Cabin Radio files with the Federal Court of Appeal

Cabin Radio has asked the Federal Court of Appeal for leave to appeal the CRTC’s decision that Yellowknife cannot sustain another commercial FM radio station, and is simultaneously seeking judicial review of that decision.

You can view the materials we filed with the court here:

Here’s Ollie’s explanation of why Cabin Radio is taking this step:

Our simple goal is to get on Yellowknife’s FM dial. We believe the quickest way to do that is by immediately reapplying to the CRTC, as we’ve already said we will do. We’re working on that fresh application.

However, the CRTC has previously indicated it may enforce a two-year waiting period before accepting any further application for the Yellowknife market (on top of the 42 months taken for the first, flawed decision).

That would mean at least a six-year wait before the CRTC even opens the application, which is manifestly inappropriate.

With that in mind, we must preserve all available options – one of which is taking our significant concerns regarding February’s decision to the Federal Court of Appeal and asking the court to first set aside that decision, then order that the CRTC fairly and reasonably consider our application.

There is only a short window after CRTC decisions within which appeals must be filed, which is why this step is being taken now.

Crucially, we’re being represented pro bono (i.e. at no charge) by Lawson Lundell, and I’d like to place on record our huge thanks to Toby Kruger, Tim Syer, Catherine Haid and the Lawson Lundell team in Yellowknife for their assistance. They reached out almost immediately following the CRTC’s February decision and have since been working extremely hard on Cabin Radio’s behalf.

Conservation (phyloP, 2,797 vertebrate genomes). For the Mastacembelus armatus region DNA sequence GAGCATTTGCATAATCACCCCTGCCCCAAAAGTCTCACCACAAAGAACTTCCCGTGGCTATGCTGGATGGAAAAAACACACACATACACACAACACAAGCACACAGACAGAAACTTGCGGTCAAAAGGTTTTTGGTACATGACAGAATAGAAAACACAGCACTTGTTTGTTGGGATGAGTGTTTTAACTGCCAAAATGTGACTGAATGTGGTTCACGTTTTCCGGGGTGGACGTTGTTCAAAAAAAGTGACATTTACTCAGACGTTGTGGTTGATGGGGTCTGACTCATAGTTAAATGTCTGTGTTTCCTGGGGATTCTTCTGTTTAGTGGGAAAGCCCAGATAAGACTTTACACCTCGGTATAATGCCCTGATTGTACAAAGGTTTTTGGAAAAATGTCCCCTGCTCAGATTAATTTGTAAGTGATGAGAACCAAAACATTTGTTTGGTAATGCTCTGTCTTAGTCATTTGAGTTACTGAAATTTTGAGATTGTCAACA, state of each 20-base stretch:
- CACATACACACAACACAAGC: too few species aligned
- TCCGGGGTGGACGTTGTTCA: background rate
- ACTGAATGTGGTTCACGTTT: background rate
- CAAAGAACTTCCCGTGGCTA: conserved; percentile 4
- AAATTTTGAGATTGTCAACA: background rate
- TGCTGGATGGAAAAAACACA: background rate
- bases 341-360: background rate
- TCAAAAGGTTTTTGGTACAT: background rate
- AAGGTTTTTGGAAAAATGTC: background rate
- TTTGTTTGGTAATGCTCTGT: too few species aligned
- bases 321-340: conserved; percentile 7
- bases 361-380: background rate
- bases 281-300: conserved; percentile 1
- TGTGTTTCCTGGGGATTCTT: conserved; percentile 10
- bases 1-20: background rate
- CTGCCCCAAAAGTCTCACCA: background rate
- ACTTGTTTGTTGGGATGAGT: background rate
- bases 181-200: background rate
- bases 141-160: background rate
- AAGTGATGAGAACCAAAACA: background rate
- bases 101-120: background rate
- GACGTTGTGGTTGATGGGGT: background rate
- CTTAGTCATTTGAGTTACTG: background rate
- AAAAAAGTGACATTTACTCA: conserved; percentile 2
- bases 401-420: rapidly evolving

We think the materials filed with the Federal Court of Appeal raise important questions that also extend beyond our specific circumstances.

We contend that the CRTC had no jurisdiction to refuse to consider our application on purely economic grounds and, in doing so, ignored its responsibilities under the Broadcasting Act. The regulator cannot operate without consideration of the public interest and there is no statutory basis for the CRTC to act in the manner it did, conjuring a gatekeeping role that protects incumbents at the expense of diversity and original programming.

Beyond that, we contend that the CRTC obviously failed to be procedurally fair and just in this process. To understand that, you need only read my affidavit. We also point out that the CRTC ignored relevant evidence while taking into account some irrelevant stuff.

Even two of the CRTC’s own commissioners thought the decision was wrong. As stated in the dissenting opinion of Commissioner Joanne T Levy, Yellowknife “is also a cultural capital. Diversity of voices is an important driver of Commission policy. Assessing the needs of a northern community should allow for a more open process that allows those voices to be heard.” In failing to consider the importance of having a locally owned and operated commercial FM radio station in Yellowknife, the CRTC not only erred in law but also arbitrarily restricted the community from having its own voice.

Our filing represents a test of procedural fairness, of economic conjecture versus the public interest, and of how the North is understood and its residents’ interests protected by national public bodies. We believe those tests are important and the ramifications significant but, ultimately, we really just want to be on FM in Yellowknife, as many residents have requested for the past five years.